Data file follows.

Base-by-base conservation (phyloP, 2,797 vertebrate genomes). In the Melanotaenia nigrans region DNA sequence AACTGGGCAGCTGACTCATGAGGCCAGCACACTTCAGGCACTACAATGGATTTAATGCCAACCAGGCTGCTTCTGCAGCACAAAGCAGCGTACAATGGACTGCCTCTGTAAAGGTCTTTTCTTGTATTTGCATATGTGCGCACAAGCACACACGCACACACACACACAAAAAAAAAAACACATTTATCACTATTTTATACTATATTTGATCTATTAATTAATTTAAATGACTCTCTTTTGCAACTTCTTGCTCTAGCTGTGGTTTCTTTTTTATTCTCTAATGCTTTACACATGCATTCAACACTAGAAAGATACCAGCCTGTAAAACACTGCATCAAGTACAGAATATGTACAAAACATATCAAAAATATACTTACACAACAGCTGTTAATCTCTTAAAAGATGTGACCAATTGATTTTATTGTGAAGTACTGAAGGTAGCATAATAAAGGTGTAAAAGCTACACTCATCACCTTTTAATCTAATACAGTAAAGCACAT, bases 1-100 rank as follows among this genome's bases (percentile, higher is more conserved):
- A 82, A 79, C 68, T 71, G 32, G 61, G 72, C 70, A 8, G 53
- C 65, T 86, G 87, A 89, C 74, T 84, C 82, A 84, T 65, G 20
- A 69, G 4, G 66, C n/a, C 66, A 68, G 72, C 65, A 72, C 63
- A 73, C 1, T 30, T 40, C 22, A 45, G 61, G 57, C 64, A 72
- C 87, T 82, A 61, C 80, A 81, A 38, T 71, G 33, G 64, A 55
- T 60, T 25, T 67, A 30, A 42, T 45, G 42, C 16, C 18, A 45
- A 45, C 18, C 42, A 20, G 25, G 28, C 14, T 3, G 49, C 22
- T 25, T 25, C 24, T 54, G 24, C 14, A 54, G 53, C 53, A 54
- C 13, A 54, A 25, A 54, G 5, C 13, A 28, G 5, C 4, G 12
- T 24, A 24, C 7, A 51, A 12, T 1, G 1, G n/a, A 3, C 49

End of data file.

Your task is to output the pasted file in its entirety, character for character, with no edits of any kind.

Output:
Base-by-base conservation (phyloP, 2,797 vertebrate genomes). In the Melanotaenia nigrans region DNA sequence AACTGGGCAGCTGACTCATGAGGCCAGCACACTTCAGGCACTACAATGGATTTAATGCCAACCAGGCTGCTTCTGCAGCACAAAGCAGCGTACAATGGACTGCCTCTGTAAAGGTCTTTTCTTGTATTTGCATATGTGCGCACAAGCACACACGCACACACACACACAAAAAAAAAAACACATTTATCACTATTTTATACTATATTTGATCTATTAATTAATTTAAATGACTCTCTTTTGCAACTTCTTGCTCTAGCTGTGGTTTCTTTTTTATTCTCTAATGCTTTACACATGCATTCAACACTAGAAAGATACCAGCCTGTAAAACACTGCATCAAGTACAGAATATGTACAAAACATATCAAAAATATACTTACACAACAGCTGTTAATCTCTTAAAAGATGTGACCAATTGATTTTATTGTGAAGTACTGAAGGTAGCATAATAAAGGTGTAAAAGCTACACTCATCACCTTTTAATCTAATACAGTAAAGCACAT, bases 1-100 rank as follows among this genome's bases (percentile, higher is more conserved):
- A 82, A 79, C 68, T 71, G 32, G 61, G 72, C 70, A 8, G 53
- C 65, T 86, G 87, A 89, C 74, T 84, C 82, A 84, T 65, G 20
- A 69, G 4, G 66, C n/a, C 66, A 68, G 72, C 65, A 72, C 63
- A 73, C 1, T 30, T 40, C 22, A 45, G 61, G 57, C 64, A 72
- C 87, T 82, A 61, C 80, A 81, A 38, T 71, G 33, G 64, A 55
- T 60, T 25, T 67, A 30, A 42, T 45, G 42, C 16, C 18, A 45
- A 45, C 18, C 42, A 20, G 25, G 28, C 14, T 3, G 49, C 22
- T 25, T 25, C 24, T 54, G 24, C 14, A 54, G 53, C 53, A 54
- C 13, A 54, A 25, A 54, G 5, C 13, A 28, G 5, C 4, G 12
- T 24, A 24, C 7, A 51, A 12, T 1, G 1, G n/a, A 3, C 49